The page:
– oil refineries, 83 percent
– aircraft engine plants, 75 percent
– air-frame plants, 60 percent
– electronics and communication equipment plants, 70 percent
– army ordnance plants, 30 percent
– naval ordnance plants, 28 percent
– merchant and naval shipyards, 15 percent
– light metals, 35 percent
– ingot steel, 15 percent
– chemicals, 10 percent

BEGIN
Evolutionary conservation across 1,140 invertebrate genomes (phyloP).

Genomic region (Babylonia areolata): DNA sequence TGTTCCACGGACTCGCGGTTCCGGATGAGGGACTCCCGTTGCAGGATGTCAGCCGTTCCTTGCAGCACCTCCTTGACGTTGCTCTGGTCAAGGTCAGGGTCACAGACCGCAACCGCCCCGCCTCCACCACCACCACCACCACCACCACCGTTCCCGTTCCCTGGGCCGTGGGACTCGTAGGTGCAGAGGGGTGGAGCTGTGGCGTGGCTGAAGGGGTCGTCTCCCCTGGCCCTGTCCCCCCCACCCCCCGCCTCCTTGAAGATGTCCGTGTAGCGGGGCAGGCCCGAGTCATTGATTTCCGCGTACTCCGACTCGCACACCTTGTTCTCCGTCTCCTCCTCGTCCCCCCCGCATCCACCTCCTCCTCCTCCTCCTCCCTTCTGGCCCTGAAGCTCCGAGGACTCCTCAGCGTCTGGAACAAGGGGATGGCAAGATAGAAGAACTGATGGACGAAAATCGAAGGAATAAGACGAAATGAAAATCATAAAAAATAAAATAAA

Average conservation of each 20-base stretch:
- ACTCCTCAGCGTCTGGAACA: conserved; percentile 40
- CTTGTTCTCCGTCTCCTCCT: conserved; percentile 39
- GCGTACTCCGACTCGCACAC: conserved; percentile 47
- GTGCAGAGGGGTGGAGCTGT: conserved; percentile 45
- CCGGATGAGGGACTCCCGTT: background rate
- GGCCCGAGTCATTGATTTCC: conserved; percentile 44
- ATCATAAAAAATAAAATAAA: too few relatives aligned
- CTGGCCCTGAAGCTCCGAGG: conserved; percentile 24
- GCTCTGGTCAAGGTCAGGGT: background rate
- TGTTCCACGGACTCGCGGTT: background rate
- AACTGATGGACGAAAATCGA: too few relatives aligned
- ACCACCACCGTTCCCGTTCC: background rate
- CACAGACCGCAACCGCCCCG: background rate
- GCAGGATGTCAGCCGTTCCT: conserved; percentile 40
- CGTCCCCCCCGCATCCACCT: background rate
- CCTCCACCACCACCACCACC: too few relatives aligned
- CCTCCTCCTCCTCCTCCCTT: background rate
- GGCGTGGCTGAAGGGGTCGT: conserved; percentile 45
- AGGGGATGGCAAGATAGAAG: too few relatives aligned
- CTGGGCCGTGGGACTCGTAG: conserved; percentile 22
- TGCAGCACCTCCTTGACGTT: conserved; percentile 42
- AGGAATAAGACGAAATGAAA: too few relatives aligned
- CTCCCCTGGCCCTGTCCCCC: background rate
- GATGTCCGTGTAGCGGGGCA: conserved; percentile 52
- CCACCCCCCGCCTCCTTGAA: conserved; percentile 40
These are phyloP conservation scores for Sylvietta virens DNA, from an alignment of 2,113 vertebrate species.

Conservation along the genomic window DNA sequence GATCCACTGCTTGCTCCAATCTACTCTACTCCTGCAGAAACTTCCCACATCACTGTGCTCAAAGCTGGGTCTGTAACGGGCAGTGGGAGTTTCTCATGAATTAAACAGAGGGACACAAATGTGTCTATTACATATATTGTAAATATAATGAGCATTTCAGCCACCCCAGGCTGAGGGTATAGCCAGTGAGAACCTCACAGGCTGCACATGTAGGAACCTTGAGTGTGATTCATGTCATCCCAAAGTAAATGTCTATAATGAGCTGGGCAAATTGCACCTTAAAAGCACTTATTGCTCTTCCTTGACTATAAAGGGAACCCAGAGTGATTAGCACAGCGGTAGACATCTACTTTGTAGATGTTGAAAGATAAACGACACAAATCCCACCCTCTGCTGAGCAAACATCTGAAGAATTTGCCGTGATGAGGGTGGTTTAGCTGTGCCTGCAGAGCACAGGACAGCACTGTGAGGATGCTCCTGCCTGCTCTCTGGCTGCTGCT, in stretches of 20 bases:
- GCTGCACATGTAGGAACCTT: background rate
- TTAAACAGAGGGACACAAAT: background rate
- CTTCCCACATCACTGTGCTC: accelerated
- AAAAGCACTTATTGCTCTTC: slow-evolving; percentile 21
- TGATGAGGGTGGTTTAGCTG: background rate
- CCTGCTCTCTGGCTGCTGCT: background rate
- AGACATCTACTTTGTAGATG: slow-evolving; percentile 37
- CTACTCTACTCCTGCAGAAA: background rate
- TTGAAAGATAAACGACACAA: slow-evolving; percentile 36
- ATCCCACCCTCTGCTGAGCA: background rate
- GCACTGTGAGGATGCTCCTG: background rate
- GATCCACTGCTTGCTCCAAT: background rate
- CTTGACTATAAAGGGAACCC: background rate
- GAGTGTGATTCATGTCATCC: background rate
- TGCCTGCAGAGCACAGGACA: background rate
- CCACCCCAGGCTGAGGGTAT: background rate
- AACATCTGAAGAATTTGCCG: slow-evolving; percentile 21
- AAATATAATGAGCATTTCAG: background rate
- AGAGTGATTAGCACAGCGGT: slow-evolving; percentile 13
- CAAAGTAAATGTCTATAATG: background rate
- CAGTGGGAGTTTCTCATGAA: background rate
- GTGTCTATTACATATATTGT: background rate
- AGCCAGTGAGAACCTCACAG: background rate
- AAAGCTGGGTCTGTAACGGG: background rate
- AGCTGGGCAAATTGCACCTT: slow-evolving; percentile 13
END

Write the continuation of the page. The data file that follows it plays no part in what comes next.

The economic consequences of the physical damage wrought by air attack are closely interrelated with the concurrent effects of the interdiction of imports, the cumulative effects of under-maintenance of plants, and the declining health, vigor and determination of the Japanese people. Let us first consider the level of Japanese industrial activity in July 1945, the last full month before surrender. Electric power and coal consumption were both almost exactly 50 percent of the peak reached in 1944. Production efficiency had, however, declined and the overall industrial output was approximately 40 percent of the 1944 peak. Output varied considerably as between industries, hit and un-hit plants, and by areas. Output of air frame was 40 percent of the 1944 peak, aircraft engines, 25 percent, ship building, 25 percent, army ordnance, 45 percent and naval ordnance, 43 percent.